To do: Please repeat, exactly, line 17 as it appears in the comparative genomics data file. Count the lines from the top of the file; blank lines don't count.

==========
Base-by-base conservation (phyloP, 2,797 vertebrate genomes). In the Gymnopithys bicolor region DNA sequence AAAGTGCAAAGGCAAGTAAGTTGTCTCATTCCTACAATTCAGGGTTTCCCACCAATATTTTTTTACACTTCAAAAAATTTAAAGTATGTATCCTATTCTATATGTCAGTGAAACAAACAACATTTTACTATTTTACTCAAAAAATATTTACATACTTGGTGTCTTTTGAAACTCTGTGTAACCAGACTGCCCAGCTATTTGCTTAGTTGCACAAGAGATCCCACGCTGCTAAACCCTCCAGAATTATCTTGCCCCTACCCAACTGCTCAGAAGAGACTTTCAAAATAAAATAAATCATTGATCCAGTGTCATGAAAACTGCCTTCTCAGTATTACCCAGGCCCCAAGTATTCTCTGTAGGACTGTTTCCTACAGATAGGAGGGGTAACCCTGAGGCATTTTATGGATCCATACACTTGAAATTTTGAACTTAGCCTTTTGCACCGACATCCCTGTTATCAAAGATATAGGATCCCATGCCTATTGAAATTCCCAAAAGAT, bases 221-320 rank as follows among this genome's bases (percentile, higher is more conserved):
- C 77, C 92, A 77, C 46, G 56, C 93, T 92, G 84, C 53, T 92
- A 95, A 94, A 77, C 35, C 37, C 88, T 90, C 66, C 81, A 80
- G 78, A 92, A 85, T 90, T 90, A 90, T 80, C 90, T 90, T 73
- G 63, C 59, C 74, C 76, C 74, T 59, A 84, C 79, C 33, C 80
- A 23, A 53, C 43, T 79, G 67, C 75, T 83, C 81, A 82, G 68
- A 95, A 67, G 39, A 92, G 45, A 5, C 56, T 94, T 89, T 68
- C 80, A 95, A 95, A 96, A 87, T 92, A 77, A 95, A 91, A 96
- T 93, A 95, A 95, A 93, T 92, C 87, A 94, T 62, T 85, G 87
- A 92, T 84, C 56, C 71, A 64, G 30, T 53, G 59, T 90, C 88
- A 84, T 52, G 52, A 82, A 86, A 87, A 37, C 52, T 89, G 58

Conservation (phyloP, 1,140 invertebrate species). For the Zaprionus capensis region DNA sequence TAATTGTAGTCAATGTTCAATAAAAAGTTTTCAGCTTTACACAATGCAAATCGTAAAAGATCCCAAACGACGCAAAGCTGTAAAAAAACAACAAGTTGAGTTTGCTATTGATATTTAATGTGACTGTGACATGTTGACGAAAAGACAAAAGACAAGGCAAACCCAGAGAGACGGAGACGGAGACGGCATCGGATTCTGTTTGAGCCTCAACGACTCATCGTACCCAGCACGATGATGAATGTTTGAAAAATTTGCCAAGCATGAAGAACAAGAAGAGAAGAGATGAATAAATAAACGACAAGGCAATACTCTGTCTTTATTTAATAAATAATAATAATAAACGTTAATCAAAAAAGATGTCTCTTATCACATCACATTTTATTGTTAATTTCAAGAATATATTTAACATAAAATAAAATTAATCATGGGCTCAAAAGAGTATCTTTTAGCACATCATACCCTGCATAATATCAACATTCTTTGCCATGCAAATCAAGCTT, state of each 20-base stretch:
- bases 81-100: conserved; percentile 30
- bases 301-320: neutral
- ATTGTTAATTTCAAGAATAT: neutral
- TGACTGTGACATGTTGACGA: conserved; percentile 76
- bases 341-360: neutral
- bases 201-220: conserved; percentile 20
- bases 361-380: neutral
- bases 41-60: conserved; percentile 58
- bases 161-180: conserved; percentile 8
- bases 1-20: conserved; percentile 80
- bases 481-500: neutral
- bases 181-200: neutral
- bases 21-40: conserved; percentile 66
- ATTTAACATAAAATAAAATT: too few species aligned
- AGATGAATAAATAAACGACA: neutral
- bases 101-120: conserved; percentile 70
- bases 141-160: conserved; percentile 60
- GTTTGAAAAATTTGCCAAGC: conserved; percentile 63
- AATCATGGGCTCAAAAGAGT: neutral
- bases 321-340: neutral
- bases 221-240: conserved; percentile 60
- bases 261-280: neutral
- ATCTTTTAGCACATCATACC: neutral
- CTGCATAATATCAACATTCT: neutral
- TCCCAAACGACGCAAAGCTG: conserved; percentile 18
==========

- bases 341-360: neutral